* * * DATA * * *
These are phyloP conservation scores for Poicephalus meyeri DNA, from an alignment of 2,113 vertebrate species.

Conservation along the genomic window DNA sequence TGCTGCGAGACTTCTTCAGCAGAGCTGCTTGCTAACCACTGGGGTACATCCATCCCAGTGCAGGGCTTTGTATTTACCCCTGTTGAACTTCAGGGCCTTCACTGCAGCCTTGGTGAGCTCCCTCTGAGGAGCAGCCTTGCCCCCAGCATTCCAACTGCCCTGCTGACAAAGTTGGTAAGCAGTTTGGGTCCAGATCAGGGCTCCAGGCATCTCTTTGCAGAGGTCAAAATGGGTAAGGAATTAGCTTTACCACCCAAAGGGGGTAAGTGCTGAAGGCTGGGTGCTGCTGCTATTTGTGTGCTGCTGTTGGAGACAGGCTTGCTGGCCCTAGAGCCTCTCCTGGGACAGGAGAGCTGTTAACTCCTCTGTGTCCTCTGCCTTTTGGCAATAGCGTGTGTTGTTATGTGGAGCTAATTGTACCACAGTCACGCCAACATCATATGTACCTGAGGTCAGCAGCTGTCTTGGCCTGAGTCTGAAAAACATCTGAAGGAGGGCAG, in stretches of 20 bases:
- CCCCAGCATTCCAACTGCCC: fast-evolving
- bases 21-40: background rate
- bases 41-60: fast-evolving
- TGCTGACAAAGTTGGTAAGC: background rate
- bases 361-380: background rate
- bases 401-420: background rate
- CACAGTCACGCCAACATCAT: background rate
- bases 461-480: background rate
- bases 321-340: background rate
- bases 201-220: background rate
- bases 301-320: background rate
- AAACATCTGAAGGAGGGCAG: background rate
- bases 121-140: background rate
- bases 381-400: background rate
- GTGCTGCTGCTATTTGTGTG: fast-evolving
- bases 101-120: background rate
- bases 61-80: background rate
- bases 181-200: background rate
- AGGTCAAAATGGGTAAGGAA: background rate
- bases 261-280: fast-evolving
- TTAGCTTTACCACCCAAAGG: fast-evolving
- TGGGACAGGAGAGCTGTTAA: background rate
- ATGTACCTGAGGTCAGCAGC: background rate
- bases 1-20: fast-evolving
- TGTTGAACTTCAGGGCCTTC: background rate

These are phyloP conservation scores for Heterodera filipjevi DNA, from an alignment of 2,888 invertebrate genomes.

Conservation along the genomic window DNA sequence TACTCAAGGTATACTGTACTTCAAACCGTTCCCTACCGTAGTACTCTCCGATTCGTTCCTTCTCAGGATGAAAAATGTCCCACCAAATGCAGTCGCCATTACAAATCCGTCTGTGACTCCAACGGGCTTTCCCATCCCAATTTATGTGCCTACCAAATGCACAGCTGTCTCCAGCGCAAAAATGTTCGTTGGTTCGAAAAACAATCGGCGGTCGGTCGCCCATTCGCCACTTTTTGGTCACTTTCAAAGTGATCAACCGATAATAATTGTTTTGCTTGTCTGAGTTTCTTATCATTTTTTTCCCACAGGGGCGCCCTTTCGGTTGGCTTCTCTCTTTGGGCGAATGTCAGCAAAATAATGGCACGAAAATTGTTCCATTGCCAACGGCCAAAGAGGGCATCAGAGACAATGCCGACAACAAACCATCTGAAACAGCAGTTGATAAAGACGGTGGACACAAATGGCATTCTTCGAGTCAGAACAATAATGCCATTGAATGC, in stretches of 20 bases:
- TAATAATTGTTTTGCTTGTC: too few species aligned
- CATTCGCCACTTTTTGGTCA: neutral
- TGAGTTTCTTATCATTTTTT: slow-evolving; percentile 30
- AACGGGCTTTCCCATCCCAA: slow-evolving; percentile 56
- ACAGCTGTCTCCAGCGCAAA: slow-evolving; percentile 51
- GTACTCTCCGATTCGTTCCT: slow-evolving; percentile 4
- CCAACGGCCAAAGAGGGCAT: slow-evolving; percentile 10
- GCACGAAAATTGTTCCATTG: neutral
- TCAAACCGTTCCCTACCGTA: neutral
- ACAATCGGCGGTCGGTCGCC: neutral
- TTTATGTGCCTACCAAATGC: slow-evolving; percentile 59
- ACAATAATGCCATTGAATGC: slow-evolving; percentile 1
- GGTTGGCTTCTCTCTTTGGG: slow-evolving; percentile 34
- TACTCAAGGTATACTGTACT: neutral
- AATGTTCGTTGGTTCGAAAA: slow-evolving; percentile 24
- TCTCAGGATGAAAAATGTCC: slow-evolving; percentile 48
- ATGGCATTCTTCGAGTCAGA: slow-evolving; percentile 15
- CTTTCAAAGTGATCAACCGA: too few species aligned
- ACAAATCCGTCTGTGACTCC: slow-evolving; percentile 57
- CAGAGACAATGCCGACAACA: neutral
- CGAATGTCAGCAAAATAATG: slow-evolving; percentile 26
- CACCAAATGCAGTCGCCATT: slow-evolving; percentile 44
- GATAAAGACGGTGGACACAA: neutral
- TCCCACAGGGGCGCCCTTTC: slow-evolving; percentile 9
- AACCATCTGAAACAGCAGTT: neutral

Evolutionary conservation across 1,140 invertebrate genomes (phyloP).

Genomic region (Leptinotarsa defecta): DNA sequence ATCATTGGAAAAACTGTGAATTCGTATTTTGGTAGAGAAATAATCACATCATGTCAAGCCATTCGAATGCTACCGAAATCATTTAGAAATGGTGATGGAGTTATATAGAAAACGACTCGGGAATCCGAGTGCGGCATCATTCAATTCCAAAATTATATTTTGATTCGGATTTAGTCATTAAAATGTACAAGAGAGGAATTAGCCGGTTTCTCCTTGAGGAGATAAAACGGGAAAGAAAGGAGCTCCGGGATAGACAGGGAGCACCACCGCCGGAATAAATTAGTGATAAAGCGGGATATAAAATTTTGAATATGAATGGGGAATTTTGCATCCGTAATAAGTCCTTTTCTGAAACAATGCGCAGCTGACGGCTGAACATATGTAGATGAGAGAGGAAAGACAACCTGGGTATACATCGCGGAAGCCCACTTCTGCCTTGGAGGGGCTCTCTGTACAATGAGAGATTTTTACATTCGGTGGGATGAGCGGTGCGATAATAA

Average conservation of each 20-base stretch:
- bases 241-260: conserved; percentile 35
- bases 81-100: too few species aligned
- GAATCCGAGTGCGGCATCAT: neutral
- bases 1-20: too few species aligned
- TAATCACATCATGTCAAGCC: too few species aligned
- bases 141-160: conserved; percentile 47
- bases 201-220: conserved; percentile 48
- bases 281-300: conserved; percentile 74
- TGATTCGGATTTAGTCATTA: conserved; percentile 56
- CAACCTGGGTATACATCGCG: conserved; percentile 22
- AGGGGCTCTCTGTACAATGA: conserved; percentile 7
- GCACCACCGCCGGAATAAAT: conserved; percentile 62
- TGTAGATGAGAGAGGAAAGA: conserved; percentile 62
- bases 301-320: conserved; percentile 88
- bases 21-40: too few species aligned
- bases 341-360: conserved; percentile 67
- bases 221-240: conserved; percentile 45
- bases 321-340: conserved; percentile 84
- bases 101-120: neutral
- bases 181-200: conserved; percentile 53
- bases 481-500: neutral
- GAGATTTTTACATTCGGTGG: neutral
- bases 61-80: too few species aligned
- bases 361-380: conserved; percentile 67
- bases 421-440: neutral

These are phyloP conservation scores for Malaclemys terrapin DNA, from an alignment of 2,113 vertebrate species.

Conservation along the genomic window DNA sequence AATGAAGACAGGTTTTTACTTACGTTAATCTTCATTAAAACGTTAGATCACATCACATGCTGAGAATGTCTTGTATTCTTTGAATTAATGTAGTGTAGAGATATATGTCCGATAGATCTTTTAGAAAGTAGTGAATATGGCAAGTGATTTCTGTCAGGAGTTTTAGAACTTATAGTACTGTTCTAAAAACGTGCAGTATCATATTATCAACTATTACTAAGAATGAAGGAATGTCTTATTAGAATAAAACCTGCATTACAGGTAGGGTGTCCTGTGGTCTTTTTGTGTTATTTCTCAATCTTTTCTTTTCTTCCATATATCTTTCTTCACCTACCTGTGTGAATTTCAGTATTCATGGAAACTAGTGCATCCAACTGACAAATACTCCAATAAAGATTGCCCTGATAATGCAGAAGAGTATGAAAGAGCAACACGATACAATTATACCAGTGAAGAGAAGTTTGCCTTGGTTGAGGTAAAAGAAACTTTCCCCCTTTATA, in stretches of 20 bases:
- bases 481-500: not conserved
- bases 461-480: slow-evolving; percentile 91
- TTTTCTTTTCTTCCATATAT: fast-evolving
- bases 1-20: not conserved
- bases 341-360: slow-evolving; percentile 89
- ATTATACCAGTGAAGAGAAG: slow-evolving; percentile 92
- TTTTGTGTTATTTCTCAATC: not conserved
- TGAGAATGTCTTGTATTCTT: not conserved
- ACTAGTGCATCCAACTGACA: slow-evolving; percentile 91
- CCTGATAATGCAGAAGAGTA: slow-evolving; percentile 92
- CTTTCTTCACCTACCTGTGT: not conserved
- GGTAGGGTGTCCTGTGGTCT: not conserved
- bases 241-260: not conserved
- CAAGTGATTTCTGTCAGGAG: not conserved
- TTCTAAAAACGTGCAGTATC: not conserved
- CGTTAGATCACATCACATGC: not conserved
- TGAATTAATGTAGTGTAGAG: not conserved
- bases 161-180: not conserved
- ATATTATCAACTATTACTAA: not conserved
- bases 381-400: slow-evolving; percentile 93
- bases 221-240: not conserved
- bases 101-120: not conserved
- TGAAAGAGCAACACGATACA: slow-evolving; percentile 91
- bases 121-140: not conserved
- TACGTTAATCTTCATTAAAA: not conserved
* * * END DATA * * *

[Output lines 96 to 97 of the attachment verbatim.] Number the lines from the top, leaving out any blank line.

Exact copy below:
- GGTAGGGTGTCCTGTGGTCT: not conserved
- bases 241-260: not conserved